The folks at iFixit have gotten their hands on Apple's new iMacs in order to do a couple of teardowns to see what's inside. They conclude that the iMacs haven't changed radically inside, though there are some tweaks - some for the better, some worse. iFixit scored the 21.5-inch iMac lower than the 27-inch iMac for repairability. Let's look at why.
First of all, neither iMac is very easy to work on - they require some special tools to take apart, along with a deft hand and a few specialized parts that are easily breakable. So this isn't for the easily frustrated, or a first-time who's never worked on the inside of a computer before.
The 21.5-inch iMac scores lower on iFixit's "repairability score" than the 27-inch (2 out of 10, compared to 5 out of 10), partly due to the inclusion this year of a CPU that's soldered, rather than socketed, onto the motherboard. And the glass and LCD on all iMacs are now fused together, making it unlikely that you can replace them separately; last year's model sported magnets to keep the assembly in one piece.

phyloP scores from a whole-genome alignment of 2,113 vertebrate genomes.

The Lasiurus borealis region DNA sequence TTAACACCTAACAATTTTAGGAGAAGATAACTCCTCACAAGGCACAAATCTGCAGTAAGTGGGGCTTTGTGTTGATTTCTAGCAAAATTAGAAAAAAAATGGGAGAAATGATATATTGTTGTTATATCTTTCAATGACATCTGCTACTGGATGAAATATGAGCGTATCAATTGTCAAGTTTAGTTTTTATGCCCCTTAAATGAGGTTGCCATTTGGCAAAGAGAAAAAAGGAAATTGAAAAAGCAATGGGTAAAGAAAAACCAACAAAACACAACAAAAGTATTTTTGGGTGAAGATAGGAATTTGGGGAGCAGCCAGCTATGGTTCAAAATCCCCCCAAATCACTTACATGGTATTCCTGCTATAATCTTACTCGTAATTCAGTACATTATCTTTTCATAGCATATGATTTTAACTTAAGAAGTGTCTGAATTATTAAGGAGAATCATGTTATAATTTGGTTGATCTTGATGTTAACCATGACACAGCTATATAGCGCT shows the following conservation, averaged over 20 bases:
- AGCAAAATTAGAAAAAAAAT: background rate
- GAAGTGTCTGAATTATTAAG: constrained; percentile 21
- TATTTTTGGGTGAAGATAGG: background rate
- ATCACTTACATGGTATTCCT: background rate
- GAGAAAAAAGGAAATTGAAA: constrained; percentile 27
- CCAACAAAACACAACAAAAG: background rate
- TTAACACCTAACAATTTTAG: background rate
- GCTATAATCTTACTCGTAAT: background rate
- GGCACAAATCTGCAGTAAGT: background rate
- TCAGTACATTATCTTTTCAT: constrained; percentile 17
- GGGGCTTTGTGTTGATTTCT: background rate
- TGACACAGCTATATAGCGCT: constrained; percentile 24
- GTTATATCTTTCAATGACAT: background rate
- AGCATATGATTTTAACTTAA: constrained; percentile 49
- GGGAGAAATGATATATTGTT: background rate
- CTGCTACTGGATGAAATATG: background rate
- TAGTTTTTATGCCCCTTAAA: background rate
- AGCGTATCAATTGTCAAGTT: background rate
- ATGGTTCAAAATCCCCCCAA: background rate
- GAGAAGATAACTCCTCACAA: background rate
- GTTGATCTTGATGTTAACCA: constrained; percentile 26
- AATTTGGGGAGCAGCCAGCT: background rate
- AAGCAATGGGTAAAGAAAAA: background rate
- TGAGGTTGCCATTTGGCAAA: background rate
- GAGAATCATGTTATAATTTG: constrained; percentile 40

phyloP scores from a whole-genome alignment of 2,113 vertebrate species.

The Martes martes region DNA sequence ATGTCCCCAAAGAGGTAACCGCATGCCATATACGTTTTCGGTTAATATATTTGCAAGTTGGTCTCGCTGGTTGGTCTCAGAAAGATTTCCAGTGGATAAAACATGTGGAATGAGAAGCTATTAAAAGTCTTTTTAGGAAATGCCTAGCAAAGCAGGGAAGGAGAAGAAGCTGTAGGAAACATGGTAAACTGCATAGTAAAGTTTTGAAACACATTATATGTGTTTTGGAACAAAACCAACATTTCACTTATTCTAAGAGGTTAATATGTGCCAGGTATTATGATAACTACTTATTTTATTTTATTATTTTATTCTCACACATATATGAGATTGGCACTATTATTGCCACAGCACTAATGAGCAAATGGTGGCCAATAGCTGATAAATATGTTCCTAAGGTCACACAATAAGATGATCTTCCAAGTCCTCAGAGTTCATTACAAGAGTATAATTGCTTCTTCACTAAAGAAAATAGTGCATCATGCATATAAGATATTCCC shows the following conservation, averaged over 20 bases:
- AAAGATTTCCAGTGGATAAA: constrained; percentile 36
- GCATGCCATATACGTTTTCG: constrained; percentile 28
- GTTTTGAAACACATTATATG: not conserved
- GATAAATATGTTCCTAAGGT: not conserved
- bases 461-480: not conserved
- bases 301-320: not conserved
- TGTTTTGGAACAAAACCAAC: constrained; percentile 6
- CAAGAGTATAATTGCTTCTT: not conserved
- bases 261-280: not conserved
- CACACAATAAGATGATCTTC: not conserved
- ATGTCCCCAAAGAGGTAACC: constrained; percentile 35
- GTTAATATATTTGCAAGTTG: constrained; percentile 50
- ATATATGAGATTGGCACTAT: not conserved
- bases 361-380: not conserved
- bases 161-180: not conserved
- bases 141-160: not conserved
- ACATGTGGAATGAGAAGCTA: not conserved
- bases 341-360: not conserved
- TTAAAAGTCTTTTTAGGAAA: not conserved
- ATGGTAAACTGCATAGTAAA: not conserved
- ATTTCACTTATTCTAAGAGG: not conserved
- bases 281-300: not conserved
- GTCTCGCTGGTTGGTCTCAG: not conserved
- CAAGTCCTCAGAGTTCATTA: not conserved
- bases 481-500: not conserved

As with last year's model, if you want to upgrade the RAM on the 21.5-inch model, you're going to have to do a near-complete disassembly, as it doesn't include an access panel to the RAM - unlike the 27-inch version.
Both systems incorporate the same Wi-Fi/Bluetooth card, populated with the same Broadcom and Skyworks chips. And regardless if you order the "Fusion drive" option, you'll be able to add an SSD later, because Apple has soldered a PCIe connector to the motherboard. iFixit noted that the entry-level 21.5-inch iMac that debuted last year had unpopulated solder points where the Fusion Drive connector should go.
Is being able to take apart and repair your own iMac a big deal to you? Or do you leave it to the professionals? Sound off in the forums and let me know what you think.